Meanwhile, federal judge John Bates in a ruling this week left open the possibility that habeas rights could be granted to non-Afghan detainees at Bagram air base in Afghanistan (Politico).

House passes 90-day Patriot Act extension

The U.S. House of Representatives on Feb. 17 sent a 90-day extension of three controversial provisions of the Patriot Act to President Obama for signature, two days after the Senate approved the extension by a margin of 86 to 12 (Washington Post, Reuters, AP, Bloomberg).The temporary extension allows the provisions – which permit the tapping of multiple phones under one search warrant, the seizure of any "tangible item" related to a terrorism search, and the investigation of non-American "lone wolf" terrorism suspects – to remain in force past their scheduled Feb. 28 expiration date (AP, CBS News). President Obama has expressed his desire for the provisions to remain in force until 2013.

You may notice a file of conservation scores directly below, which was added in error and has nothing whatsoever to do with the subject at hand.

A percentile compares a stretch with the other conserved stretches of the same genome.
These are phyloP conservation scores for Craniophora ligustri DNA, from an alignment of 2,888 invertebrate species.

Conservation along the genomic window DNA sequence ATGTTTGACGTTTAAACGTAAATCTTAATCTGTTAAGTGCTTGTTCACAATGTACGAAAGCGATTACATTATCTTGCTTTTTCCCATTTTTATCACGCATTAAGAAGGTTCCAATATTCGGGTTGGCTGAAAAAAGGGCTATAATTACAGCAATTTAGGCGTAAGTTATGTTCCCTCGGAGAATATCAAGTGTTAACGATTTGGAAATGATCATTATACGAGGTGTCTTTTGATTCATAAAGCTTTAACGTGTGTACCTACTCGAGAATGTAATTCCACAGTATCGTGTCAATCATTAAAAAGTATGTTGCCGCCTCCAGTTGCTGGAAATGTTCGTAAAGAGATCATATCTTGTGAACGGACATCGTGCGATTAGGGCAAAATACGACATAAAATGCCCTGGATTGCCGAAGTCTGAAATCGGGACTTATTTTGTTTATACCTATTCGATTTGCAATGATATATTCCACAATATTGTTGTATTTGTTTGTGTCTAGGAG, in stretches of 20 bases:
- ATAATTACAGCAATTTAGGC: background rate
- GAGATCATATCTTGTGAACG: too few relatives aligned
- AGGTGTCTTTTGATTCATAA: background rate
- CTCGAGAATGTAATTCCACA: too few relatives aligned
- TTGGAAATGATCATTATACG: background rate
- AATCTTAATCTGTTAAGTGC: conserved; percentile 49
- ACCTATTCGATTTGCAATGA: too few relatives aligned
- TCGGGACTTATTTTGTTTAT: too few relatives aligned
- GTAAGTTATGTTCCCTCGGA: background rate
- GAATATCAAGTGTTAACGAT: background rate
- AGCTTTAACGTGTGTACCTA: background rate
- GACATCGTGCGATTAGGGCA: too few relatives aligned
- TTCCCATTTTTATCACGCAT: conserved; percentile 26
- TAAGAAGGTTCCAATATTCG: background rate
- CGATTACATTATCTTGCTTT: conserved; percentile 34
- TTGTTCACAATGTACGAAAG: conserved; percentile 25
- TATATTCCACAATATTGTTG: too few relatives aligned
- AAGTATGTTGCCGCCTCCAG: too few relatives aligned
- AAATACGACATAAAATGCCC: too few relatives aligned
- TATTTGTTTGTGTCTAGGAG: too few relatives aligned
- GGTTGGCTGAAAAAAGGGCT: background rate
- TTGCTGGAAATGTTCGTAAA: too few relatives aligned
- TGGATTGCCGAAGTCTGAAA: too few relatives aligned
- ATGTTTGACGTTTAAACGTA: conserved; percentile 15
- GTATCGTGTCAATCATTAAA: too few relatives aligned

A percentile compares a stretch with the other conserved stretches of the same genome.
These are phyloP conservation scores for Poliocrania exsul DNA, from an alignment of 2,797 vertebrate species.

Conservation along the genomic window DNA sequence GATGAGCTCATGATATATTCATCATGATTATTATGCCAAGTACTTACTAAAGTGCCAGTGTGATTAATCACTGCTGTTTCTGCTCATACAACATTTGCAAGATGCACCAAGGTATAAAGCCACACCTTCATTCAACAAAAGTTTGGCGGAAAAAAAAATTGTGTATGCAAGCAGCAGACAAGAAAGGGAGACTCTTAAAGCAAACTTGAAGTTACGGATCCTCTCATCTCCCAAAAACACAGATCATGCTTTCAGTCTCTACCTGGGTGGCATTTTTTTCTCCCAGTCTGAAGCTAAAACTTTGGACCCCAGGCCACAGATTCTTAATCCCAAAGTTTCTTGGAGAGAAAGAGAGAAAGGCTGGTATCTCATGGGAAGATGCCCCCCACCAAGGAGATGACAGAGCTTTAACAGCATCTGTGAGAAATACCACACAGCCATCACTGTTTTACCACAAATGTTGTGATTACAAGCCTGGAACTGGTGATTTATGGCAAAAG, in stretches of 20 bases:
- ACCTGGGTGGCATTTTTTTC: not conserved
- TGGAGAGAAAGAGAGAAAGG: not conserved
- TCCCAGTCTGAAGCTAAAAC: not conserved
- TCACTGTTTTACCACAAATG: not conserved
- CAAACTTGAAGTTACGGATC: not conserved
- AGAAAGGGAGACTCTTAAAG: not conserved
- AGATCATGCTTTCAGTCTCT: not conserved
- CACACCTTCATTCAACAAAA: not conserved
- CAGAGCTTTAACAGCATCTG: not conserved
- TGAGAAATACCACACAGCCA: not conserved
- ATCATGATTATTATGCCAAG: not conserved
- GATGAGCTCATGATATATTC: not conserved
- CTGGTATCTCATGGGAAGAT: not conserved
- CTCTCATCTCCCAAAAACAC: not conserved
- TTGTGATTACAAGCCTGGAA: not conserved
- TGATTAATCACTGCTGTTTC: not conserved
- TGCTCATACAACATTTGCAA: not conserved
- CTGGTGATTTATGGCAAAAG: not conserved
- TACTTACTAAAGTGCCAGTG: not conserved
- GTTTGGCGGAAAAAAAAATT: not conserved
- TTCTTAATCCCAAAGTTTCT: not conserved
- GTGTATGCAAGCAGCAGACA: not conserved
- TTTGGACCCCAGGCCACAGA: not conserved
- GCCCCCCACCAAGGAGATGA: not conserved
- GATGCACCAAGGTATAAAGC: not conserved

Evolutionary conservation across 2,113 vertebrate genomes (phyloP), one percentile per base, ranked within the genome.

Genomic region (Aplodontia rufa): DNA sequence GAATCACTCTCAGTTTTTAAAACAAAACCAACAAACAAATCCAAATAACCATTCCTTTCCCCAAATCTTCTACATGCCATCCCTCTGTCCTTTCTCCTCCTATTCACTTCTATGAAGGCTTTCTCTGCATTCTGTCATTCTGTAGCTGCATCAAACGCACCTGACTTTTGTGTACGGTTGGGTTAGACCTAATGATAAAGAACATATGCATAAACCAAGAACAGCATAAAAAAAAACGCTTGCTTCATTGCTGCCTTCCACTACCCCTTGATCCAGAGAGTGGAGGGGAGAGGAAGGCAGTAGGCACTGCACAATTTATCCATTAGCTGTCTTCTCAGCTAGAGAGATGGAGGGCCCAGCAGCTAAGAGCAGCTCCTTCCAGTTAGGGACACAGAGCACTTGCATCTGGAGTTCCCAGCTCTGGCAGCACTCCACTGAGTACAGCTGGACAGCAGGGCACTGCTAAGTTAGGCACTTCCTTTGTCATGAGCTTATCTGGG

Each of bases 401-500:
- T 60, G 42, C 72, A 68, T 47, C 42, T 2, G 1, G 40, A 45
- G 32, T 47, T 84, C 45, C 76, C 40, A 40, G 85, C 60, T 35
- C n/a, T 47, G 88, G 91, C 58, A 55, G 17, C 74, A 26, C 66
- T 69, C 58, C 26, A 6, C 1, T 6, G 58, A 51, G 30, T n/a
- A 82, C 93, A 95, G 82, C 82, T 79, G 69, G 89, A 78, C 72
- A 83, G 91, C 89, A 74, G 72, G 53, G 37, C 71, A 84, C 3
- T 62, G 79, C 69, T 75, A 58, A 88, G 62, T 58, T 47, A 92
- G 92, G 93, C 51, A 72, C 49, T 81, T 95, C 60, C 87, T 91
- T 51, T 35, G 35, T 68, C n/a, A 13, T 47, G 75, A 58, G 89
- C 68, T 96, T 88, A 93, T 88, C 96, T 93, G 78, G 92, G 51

And during a House Judiciary committee hearing Feb. 17 Democrats questioned the FBI’s stated need for reformed surveillance laws that would require Internet companies to make their services technologically compliant with wiretap laws, something already required of phone companies (NYT).

JFK Airport plotter sentenced to life